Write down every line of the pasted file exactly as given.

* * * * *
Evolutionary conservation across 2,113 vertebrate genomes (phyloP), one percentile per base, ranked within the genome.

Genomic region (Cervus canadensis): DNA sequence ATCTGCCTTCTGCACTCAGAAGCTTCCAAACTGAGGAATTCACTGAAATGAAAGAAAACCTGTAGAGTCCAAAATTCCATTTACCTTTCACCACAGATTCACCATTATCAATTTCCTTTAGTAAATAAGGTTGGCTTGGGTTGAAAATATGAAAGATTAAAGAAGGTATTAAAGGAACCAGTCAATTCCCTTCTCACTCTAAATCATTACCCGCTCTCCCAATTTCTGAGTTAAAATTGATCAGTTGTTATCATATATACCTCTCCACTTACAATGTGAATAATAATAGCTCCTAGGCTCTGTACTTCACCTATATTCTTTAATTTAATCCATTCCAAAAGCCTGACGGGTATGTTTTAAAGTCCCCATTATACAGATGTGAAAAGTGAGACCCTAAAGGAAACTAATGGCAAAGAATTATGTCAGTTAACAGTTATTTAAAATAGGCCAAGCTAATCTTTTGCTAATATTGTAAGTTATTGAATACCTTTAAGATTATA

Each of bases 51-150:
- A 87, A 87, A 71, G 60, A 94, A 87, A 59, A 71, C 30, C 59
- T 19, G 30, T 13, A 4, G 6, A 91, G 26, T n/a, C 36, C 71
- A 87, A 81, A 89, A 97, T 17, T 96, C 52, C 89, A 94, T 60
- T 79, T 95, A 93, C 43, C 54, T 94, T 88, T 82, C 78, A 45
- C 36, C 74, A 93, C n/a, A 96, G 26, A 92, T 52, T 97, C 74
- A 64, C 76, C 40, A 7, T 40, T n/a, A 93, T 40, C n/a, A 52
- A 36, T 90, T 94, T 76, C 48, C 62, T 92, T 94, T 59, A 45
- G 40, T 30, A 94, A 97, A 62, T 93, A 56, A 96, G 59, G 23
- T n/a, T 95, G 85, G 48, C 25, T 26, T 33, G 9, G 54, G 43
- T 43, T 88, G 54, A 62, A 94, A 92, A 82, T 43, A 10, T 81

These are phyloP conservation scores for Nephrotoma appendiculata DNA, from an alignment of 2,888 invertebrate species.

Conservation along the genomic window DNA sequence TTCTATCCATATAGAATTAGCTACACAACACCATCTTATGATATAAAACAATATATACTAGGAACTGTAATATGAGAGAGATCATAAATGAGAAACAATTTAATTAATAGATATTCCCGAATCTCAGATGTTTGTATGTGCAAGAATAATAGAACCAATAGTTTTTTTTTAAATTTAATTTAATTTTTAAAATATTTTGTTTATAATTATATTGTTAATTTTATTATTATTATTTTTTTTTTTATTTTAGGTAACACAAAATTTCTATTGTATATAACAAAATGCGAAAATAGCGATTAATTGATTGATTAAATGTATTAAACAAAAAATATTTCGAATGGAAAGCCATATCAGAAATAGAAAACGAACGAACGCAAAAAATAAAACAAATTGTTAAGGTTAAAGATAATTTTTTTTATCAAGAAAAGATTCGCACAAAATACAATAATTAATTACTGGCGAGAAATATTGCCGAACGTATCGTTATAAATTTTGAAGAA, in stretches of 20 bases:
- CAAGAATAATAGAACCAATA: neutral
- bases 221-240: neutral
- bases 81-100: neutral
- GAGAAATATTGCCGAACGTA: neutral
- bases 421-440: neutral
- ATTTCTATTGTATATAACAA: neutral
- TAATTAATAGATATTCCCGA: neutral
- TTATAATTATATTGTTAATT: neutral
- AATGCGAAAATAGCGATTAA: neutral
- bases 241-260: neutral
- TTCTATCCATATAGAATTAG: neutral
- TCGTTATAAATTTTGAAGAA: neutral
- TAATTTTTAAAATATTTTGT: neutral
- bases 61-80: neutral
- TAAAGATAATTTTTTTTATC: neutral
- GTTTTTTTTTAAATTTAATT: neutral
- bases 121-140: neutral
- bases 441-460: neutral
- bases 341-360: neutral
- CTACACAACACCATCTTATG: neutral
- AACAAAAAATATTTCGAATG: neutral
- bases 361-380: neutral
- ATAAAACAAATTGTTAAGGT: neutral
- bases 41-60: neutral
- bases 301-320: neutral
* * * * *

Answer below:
Evolutionary conservation across 2,113 vertebrate genomes (phyloP), one percentile per base, ranked within the genome.

Genomic region (Cervus canadensis): DNA sequence ATCTGCCTTCTGCACTCAGAAGCTTCCAAACTGAGGAATTCACTGAAATGAAAGAAAACCTGTAGAGTCCAAAATTCCATTTACCTTTCACCACAGATTCACCATTATCAATTTCCTTTAGTAAATAAGGTTGGCTTGGGTTGAAAATATGAAAGATTAAAGAAGGTATTAAAGGAACCAGTCAATTCCCTTCTCACTCTAAATCATTACCCGCTCTCCCAATTTCTGAGTTAAAATTGATCAGTTGTTATCATATATACCTCTCCACTTACAATGTGAATAATAATAGCTCCTAGGCTCTGTACTTCACCTATATTCTTTAATTTAATCCATTCCAAAAGCCTGACGGGTATGTTTTAAAGTCCCCATTATACAGATGTGAAAAGTGAGACCCTAAAGGAAACTAATGGCAAAGAATTATGTCAGTTAACAGTTATTTAAAATAGGCCAAGCTAATCTTTTGCTAATATTGTAAGTTATTGAATACCTTTAAGATTATA

Each of bases 51-150:
- A 87, A 87, A 71, G 60, A 94, A 87, A 59, A 71, C 30, C 59
- T 19, G 30, T 13, A 4, G 6, A 91, G 26, T n/a, C 36, C 71
- A 87, A 81, A 89, A 97, T 17, T 96, C 52, C 89, A 94, T 60
- T 79, T 95, A 93, C 43, C 54, T 94, T 88, T 82, C 78, A 45
- C 36, C 74, A 93, C n/a, A 96, G 26, A 92, T 52, T 97, C 74
- A 64, C 76, C 40, A 7, T 40, T n/a, A 93, T 40, C n/a, A 52
- A 36, T 90, T 94, T 76, C 48, C 62, T 92, T 94, T 59, A 45
- G 40, T 30, A 94, A 97, A 62, T 93, A 56, A 96, G 59, G 23
- T n/a, T 95, G 85, G 48, C 25, T 26, T 33, G 9, G 54, G 43
- T 43, T 88, G 54, A 62, A 94, A 92, A 82, T 43, A 10, T 81

These are phyloP conservation scores for Nephrotoma appendiculata DNA, from an alignment of 2,888 invertebrate species.

Conservation along the genomic window DNA sequence TTCTATCCATATAGAATTAGCTACACAACACCATCTTATGATATAAAACAATATATACTAGGAACTGTAATATGAGAGAGATCATAAATGAGAAACAATTTAATTAATAGATATTCCCGAATCTCAGATGTTTGTATGTGCAAGAATAATAGAACCAATAGTTTTTTTTTAAATTTAATTTAATTTTTAAAATATTTTGTTTATAATTATATTGTTAATTTTATTATTATTATTTTTTTTTTTATTTTAGGTAACACAAAATTTCTATTGTATATAACAAAATGCGAAAATAGCGATTAATTGATTGATTAAATGTATTAAACAAAAAATATTTCGAATGGAAAGCCATATCAGAAATAGAAAACGAACGAACGCAAAAAATAAAACAAATTGTTAAGGTTAAAGATAATTTTTTTTATCAAGAAAAGATTCGCACAAAATACAATAATTAATTACTGGCGAGAAATATTGCCGAACGTATCGTTATAAATTTTGAAGAA, in stretches of 20 bases:
- CAAGAATAATAGAACCAATA: neutral
- bases 221-240: neutral
- bases 81-100: neutral
- GAGAAATATTGCCGAACGTA: neutral
- bases 421-440: neutral
- ATTTCTATTGTATATAACAA: neutral
- TAATTAATAGATATTCCCGA: neutral
- TTATAATTATATTGTTAATT: neutral
- AATGCGAAAATAGCGATTAA: neutral
- bases 241-260: neutral
- TTCTATCCATATAGAATTAG: neutral
- TCGTTATAAATTTTGAAGAA: neutral
- TAATTTTTAAAATATTTTGT: neutral
- bases 61-80: neutral
- TAAAGATAATTTTTTTTATC: neutral
- GTTTTTTTTTAAATTTAATT: neutral
- bases 121-140: neutral
- bases 441-460: neutral
- bases 341-360: neutral
- CTACACAACACCATCTTATG: neutral
- AACAAAAAATATTTCGAATG: neutral
- bases 361-380: neutral
- ATAAAACAAATTGTTAAGGT: neutral
- bases 41-60: neutral
- bases 301-320: neutral